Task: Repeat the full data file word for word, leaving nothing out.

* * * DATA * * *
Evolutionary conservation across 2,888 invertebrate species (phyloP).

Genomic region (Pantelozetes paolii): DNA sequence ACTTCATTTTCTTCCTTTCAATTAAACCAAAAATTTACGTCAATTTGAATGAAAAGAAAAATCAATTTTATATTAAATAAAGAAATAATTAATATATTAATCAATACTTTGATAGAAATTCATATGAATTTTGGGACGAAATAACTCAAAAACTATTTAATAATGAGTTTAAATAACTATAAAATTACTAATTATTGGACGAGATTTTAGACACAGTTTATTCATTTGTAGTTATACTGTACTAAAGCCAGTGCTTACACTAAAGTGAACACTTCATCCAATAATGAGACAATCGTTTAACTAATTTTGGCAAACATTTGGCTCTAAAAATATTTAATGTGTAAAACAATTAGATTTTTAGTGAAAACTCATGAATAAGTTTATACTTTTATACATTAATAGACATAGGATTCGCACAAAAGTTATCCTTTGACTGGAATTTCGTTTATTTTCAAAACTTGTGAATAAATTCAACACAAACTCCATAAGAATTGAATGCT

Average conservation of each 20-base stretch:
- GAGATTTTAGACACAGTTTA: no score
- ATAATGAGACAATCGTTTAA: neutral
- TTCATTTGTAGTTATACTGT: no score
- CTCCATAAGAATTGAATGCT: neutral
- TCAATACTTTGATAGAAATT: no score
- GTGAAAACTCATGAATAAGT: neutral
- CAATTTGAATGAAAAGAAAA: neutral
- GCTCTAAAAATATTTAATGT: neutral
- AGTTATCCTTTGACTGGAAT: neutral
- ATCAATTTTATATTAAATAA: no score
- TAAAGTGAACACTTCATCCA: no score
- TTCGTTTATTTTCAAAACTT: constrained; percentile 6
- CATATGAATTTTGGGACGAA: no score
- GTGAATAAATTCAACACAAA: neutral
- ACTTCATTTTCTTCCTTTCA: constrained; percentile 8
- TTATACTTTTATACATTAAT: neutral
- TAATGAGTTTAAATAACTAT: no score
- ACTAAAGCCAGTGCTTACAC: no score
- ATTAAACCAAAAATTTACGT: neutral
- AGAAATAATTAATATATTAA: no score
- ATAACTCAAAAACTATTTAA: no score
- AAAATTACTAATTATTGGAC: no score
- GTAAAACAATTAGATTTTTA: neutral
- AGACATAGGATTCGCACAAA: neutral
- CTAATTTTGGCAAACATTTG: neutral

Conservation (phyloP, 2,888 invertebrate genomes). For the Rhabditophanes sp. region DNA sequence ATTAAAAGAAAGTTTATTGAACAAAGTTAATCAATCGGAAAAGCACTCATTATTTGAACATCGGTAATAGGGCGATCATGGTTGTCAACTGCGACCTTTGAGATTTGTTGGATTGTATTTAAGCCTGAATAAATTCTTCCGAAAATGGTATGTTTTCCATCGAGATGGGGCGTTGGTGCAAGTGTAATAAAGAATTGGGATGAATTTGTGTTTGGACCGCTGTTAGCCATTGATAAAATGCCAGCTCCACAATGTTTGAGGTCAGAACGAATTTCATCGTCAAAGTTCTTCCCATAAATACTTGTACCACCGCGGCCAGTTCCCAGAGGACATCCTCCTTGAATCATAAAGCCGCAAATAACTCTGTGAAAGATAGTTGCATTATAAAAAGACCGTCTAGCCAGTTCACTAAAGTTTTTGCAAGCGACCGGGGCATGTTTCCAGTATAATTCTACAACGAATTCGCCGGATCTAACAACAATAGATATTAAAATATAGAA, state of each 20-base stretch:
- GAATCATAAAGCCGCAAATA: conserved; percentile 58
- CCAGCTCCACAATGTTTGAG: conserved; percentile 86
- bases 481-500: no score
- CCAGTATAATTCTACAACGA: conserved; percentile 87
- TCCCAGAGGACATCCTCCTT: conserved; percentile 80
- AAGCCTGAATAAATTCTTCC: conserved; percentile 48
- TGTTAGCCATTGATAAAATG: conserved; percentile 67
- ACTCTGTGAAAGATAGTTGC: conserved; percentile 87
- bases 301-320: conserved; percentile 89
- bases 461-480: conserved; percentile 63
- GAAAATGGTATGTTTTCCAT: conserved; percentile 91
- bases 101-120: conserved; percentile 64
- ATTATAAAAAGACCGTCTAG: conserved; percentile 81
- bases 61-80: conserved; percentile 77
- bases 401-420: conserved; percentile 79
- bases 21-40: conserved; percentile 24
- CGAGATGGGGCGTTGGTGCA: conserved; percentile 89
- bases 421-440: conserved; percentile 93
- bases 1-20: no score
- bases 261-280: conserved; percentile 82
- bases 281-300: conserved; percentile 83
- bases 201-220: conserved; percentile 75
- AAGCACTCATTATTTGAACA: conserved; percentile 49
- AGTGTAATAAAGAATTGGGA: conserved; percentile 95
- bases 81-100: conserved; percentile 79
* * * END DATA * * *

Evolutionary conservation across 2,888 invertebrate species (phyloP).

Genomic region (Pantelozetes paolii): DNA sequence ACTTCATTTTCTTCCTTTCAATTAAACCAAAAATTTACGTCAATTTGAATGAAAAGAAAAATCAATTTTATATTAAATAAAGAAATAATTAATATATTAATCAATACTTTGATAGAAATTCATATGAATTTTGGGACGAAATAACTCAAAAACTATTTAATAATGAGTTTAAATAACTATAAAATTACTAATTATTGGACGAGATTTTAGACACAGTTTATTCATTTGTAGTTATACTGTACTAAAGCCAGTGCTTACACTAAAGTGAACACTTCATCCAATAATGAGACAATCGTTTAACTAATTTTGGCAAACATTTGGCTCTAAAAATATTTAATGTGTAAAACAATTAGATTTTTAGTGAAAACTCATGAATAAGTTTATACTTTTATACATTAATAGACATAGGATTCGCACAAAAGTTATCCTTTGACTGGAATTTCGTTTATTTTCAAAACTTGTGAATAAATTCAACACAAACTCCATAAGAATTGAATGCT

Average conservation of each 20-base stretch:
- GAGATTTTAGACACAGTTTA: no score
- ATAATGAGACAATCGTTTAA: neutral
- TTCATTTGTAGTTATACTGT: no score
- CTCCATAAGAATTGAATGCT: neutral
- TCAATACTTTGATAGAAATT: no score
- GTGAAAACTCATGAATAAGT: neutral
- CAATTTGAATGAAAAGAAAA: neutral
- GCTCTAAAAATATTTAATGT: neutral
- AGTTATCCTTTGACTGGAAT: neutral
- ATCAATTTTATATTAAATAA: no score
- TAAAGTGAACACTTCATCCA: no score
- TTCGTTTATTTTCAAAACTT: constrained; percentile 6
- CATATGAATTTTGGGACGAA: no score
- GTGAATAAATTCAACACAAA: neutral
- ACTTCATTTTCTTCCTTTCA: constrained; percentile 8
- TTATACTTTTATACATTAAT: neutral
- TAATGAGTTTAAATAACTAT: no score
- ACTAAAGCCAGTGCTTACAC: no score
- ATTAAACCAAAAATTTACGT: neutral
- AGAAATAATTAATATATTAA: no score
- ATAACTCAAAAACTATTTAA: no score
- AAAATTACTAATTATTGGAC: no score
- GTAAAACAATTAGATTTTTA: neutral
- AGACATAGGATTCGCACAAA: neutral
- CTAATTTTGGCAAACATTTG: neutral

Conservation (phyloP, 2,888 invertebrate genomes). For the Rhabditophanes sp. region DNA sequence ATTAAAAGAAAGTTTATTGAACAAAGTTAATCAATCGGAAAAGCACTCATTATTTGAACATCGGTAATAGGGCGATCATGGTTGTCAACTGCGACCTTTGAGATTTGTTGGATTGTATTTAAGCCTGAATAAATTCTTCCGAAAATGGTATGTTTTCCATCGAGATGGGGCGTTGGTGCAAGTGTAATAAAGAATTGGGATGAATTTGTGTTTGGACCGCTGTTAGCCATTGATAAAATGCCAGCTCCACAATGTTTGAGGTCAGAACGAATTTCATCGTCAAAGTTCTTCCCATAAATACTTGTACCACCGCGGCCAGTTCCCAGAGGACATCCTCCTTGAATCATAAAGCCGCAAATAACTCTGTGAAAGATAGTTGCATTATAAAAAGACCGTCTAGCCAGTTCACTAAAGTTTTTGCAAGCGACCGGGGCATGTTTCCAGTATAATTCTACAACGAATTCGCCGGATCTAACAACAATAGATATTAAAATATAGAA, state of each 20-base stretch:
- GAATCATAAAGCCGCAAATA: conserved; percentile 58
- CCAGCTCCACAATGTTTGAG: conserved; percentile 86
- bases 481-500: no score
- CCAGTATAATTCTACAACGA: conserved; percentile 87
- TCCCAGAGGACATCCTCCTT: conserved; percentile 80
- AAGCCTGAATAAATTCTTCC: conserved; percentile 48
- TGTTAGCCATTGATAAAATG: conserved; percentile 67
- ACTCTGTGAAAGATAGTTGC: conserved; percentile 87
- bases 301-320: conserved; percentile 89
- bases 461-480: conserved; percentile 63
- GAAAATGGTATGTTTTCCAT: conserved; percentile 91
- bases 101-120: conserved; percentile 64
- ATTATAAAAAGACCGTCTAG: conserved; percentile 81
- bases 61-80: conserved; percentile 77
- bases 401-420: conserved; percentile 79
- bases 21-40: conserved; percentile 24
- CGAGATGGGGCGTTGGTGCA: conserved; percentile 89
- bases 421-440: conserved; percentile 93
- bases 1-20: no score
- bases 261-280: conserved; percentile 82
- bases 281-300: conserved; percentile 83
- bases 201-220: conserved; percentile 75
- AAGCACTCATTATTTGAACA: conserved; percentile 49
- AGTGTAATAAAGAATTGGGA: conserved; percentile 95
- bases 81-100: conserved; percentile 79